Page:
The reform of the energy sector is critical to Sustainable Development in Nigeria. This includes reviewing and reforming subsidies, establishing credible regulatory frameworks, developing policy environments through regulatory interventions, and creating market-based approaches such as emission trading. Globally, countries are developing strategies and policies to enable a Sustainable Development of their energy resources, thus contributing to fuel economic and social developments, while reducing air pollution and greenhouse gas emissions. The energy sector is very strategic to the development of the Nigerian economy. In addition to its macroeconomic importance, it has major roles to play in reducing poverty, improving productivity, and enhancing the general quality of life. If Nigeria is to take the path of Sustainable Energy, it is important to accurately and technically model the energy demand and supply scenarios and their impacts on the economy, resources, and society along with the environment, for both medium and long terms. From such analyses, Nigeria can derive information that is vital for policy construction and investment.
There are three widely recommended market policy options to promote Renewable Energy in the marketplace. Firstly, price-based feed-in laws, which require mandatory purchase of Renewable Energy at a fixed price. Secondly, quantity-based Renewable Energy Portfolio Standards (“RPS”), which require a minimum share of power or a minimum level of installed capacity in a given region is met by renewable energy. Thirdly, tendering mechanisms, which involves government-sponsored competitive bidding processes for the acquisition of renewable electricity whereby long-term contracts are awarded to lowest priced projects. All these three mandated market policies ensure the right for the Renewable Energy power suppliers to recover incremental costs between Renewable Energy and conventional energy from consumers and to connect to the grid. Each approach has its own advantages and disadvantages. Xiaodong Wang has noted thus:
Feed-in laws produce high penetration rates in a short period, create local manufacturing opportunities, provide strong incentives for private investments, and can be cost effective if the tariff is periodically and wisely adjusted. To date, feed-in laws demonstrate the highest installation rates for RE and are considered most desirable by investors given their price certainty.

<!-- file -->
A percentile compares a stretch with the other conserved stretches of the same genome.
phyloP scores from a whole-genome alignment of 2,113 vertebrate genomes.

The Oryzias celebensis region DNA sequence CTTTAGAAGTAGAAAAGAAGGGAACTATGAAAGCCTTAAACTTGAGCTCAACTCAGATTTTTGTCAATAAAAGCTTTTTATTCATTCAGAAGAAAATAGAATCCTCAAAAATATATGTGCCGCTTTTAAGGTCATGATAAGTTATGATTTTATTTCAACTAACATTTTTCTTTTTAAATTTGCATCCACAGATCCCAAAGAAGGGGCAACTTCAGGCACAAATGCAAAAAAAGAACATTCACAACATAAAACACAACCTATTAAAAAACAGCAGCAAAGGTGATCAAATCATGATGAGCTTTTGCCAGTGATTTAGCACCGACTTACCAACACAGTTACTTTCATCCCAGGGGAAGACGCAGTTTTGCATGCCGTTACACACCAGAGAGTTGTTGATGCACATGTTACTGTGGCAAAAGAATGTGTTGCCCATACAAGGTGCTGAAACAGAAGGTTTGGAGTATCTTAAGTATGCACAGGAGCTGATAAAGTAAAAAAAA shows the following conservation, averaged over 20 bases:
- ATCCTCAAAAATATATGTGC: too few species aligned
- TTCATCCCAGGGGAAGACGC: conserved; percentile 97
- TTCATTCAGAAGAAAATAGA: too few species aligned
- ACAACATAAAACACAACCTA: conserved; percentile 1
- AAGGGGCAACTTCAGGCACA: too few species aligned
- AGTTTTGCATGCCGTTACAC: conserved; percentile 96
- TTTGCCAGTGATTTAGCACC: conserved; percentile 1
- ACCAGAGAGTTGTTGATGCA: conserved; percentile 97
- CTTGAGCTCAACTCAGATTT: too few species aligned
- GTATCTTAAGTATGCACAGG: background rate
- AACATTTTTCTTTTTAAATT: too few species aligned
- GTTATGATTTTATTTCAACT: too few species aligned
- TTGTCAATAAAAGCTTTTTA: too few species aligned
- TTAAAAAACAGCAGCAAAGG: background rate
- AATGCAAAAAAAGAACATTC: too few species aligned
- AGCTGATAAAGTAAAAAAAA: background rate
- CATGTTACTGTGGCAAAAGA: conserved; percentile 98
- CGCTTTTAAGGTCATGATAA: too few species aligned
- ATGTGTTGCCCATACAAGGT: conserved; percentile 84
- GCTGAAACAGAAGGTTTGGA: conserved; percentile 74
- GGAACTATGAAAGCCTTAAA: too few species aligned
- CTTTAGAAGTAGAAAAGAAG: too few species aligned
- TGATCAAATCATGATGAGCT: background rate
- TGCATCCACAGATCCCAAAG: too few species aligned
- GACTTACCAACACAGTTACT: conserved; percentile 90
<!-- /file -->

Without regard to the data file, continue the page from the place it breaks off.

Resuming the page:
Nigeria has Regulations on Feed-In Tariff for Renewable Energy Sourced Electricity in Nigeria.The Regulations are made by the NERC in exercise of the powers to make regulations under section 32(1) and 96 of the EPSRA 2005 with effect from December 8, 2015 to supersede the Multi-Year Tariff Order (MYTO) II (2012-2017). The overarching aim of the Regulations is to stimulate investment in Nigeria’s vast and mostly untapped Renewable Energy potentials. The regulation states:
The provisions of these regulations shall apply to all qualifying renewable energy sourced electricity of capacity above 1MW and smaller than 30MW at a site that is connected to the transmission grid or the distribution networks. For large renewable (30MW above) integrated resource planning will be carried out before the NERC will initiate a competitive bid process.
The effect of a well-established FiT system in Nigeria is significant since it will immediately see an uptake of solar systems not necessarily to reduce electricity expenditures but as a means of revenue generation by individuals and households from the government. This will result in a massive boost in the power generation capacity of Nigeria. However, the downside is the country’s inability to transmit power beyond 7,000MW. This is due to the fact that the current transmission capacity of the country is dilapidated and will immediately upon transmission of 7,000Mw lead to systemic collapse plunging the entire country into darkness. On the other hand, the government and utility companies will increase energy generation, achieve a diversified energy mix and move towards a cleaner society.
A society seeking Sustainable Development ideally must utilise only energy resources which cause no environmental impact, such as harmful emissions to the environment. However, since all energy resources lead to some environmental impact, improved efficiency and environmental stewardship can help overcome many of the concerns regarding the limitations imposed on Sustainable Development by energy emissions and their negative impacts.
Suggested Further Reading:
World Commission on Environment and Development, Our Common Future (Oxford: Oxford University Press, 1987) p. 43.
Konrad Prandecki “Theoretical Aspects of Sustainable Energy” (2014) 2 Energy and Environmental Engineering, pp. 83-90.
Marc A. Rosen, “Energy Sustainability: A Pragmatic Approach and Illustrations” (2009) 1 Sustainability, pp. 55-80 at 56.
Junxia Liu “China’s renewable energy law and policy: A critical review” (2019) 99 Renewable and Sustainable Energy Reviews, pp. 212-219.
Renewable Energy Law the People’s Republic of China adopted at the 14 the meeting of the Standing Committee of the 10 the National People’s Congress on February 28, 2005.
Sunday Olayinka Oyedepo “On Energy for Sustainable Development in Nigeria” (2012) 16 Renewable and Sustainable Energy Reviews, 2583– 2598.
Energy Commission of Nigeria, Renewable Energy Masterplan, (Kaduna: Shukrah Printers, 2005).
Marc A. Rosen “Towards Energy Sustainability: A Quest of Global Proportions” (2015) 1 Forum on Public Policy,
Energy Commission of Nigeria, National Energy Masterplan (2007).
Federal Ministry of Environment, Nigeria Renewable Energy Master Plan (REMP) 2006.
Energy Commission of Nigeria, National Energy Policy, pp. 1-34.
World Economic Forum, “Why Energy Efficiency is Key to Sustainable Development” at
Fortune Ganda & Collins C. Ngwakwe “Role of Energy Efficiency on Sustainable Development” (2014) 5 Environmental Economics, 86 – 99 at 88.
Benjamin K. Sovacool & David Jacobs, Powering the Green Economy: The Feed-in Tariff Handbook, (World Future Council, 2012).
M. Meyer-Renschhausen, “Evaluation of Feed-in Tariff Schemes in African Countries” (2013) 24 J. energy South. Afr.
Benjamin K. Sovacool & David Jacobs, Powering the Green Economy: The Feed-in Tariff Handbook, World Future Council, 2012.
Xiaodong Wang, “Legal and Policy Frameworks for Renewable Energy to Mitigate Climate Change” (2007) 7 Sustainable Development Law & Policy, p. 19.
Michael Dugeri is a Lagos-based Legal Practitioner with specialties in Energy Law, Employment and Capital Markets.